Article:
A human trafficking victim has narrated how she avoided being raped by her employer when she was working as a maid in Oman.
Oyinlola Solanke, 25, who was rescued by the Erelu Eyinade Foundation, is a graduate of Obafemi Awolowo University but left the country in search of greener pastures and she fell into the wrong hands.
While in the Arab country of Oman, Oyinlola said she had to lock herself up in a bathroom for weeks and slept there to avoid being sexually assaulted by her boss who was always demanding sex from her.
She said her boss forbade her from locking the door to her room when she retires for the night. Afraid that he might try to gain entrance into her room and forcefully have sex with her, Oyinlola said she began locking herself inside the bathroom all night because she felt safer there after bolting the door.
The victim narrated her ordeal during a walk against girl trafficking and child labour organised by Erelu Eyinade Foundation in Abuja on Thursday.
She told the press that she was lured to the Arab nation by her in-law who convinced her that she could earn N150,000 as a maid. However, when she got there, her passport was collected from her and she was made to work as a maid for a family for 10 months. She said her experience there was nothing short of modern-day slavery.
She said, according to Punch: “While working as a maid, I was prohibited from locking my door when in the room. Few weeks before I came to Nigeria, I was sleeping in the bathroom because I felt that was the only place I was safe; that was the only place I could lock the door behind me. It was hell.
“As I speak, there are still some girls at the airport waiting to board a flight to Oman. There is no greener pasture there. The ladies who are claiming to have houses over there are agents who are making money.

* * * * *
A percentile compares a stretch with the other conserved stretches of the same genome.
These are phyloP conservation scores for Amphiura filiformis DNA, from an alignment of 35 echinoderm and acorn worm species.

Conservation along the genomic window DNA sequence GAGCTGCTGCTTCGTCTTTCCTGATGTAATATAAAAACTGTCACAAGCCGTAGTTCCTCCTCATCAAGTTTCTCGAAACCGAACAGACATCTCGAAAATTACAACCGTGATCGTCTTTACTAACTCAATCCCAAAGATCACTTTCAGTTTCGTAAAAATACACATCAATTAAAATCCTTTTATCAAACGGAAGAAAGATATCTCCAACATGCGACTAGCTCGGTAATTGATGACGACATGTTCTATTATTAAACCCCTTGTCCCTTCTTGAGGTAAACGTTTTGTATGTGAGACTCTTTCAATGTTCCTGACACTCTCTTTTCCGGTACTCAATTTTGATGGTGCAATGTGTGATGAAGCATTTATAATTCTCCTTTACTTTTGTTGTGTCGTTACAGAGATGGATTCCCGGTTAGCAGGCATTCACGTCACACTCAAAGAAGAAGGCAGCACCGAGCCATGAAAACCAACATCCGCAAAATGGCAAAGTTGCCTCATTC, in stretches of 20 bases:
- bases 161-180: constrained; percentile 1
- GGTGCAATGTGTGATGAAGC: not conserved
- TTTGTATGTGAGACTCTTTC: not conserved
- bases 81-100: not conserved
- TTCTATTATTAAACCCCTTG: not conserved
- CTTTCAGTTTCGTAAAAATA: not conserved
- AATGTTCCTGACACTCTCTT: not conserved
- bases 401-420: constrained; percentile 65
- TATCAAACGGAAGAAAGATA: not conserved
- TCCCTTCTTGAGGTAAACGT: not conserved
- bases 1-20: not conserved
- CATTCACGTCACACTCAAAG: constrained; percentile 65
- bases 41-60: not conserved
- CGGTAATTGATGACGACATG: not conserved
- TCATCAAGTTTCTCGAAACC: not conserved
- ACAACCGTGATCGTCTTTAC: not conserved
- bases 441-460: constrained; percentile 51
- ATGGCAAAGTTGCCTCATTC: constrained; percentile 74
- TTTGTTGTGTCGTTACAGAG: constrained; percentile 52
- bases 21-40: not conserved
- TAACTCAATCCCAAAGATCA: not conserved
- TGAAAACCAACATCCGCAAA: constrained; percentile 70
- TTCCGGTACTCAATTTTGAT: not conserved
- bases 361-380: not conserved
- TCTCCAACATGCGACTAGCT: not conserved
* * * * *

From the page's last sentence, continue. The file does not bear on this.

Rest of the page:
“Before I left Nigeria, I was having some personal issues and I just wanted to be away from everybody. I didn’t have a job, and I felt I could work as a maid since there was someone I trusted over there who was giving me the impression that everything was fine. So I went there.”
To get herself out of the dehumanizing condition, she had to fake her father’s death.
She sadi: “The experience I had in Oman wasn’t a good one. I was told that I would earn about N150,000 which, compared to what I was earning here, was better. There were a lot of things they didn’t tell me would happen.
“When I got there, my passport was taken from me and I was not allowed to go out on my own. I spent 10 months there and it was just modern day slavery. I had to put on an act before they permitted me to return to Nigeria; I had to lie that my dad was dead.
“I asked some of my friends to chat with me on WhatsApp that my dad was dead. So, I had to lie that I would return to Oman in two weeks. I didn’t come back with most of my things. I still remember when I got there, I told my employer to get a resident card for me; but it wasn’t done.”
She cautioned young Nigerians against falling for the promise of a better life in foreign countries by traffickers, adding that foreigners were treated shabbily and only allowed to do menial jobs there.
She said: “When I was leaving Oman, I saw a lady who spent just six days and wanted to leave because she couldn’t bear the treatment. She wasn’t sexually abused, but she was over-worked, having to wake up at 4 or 5 am and working till 1am of the next day.”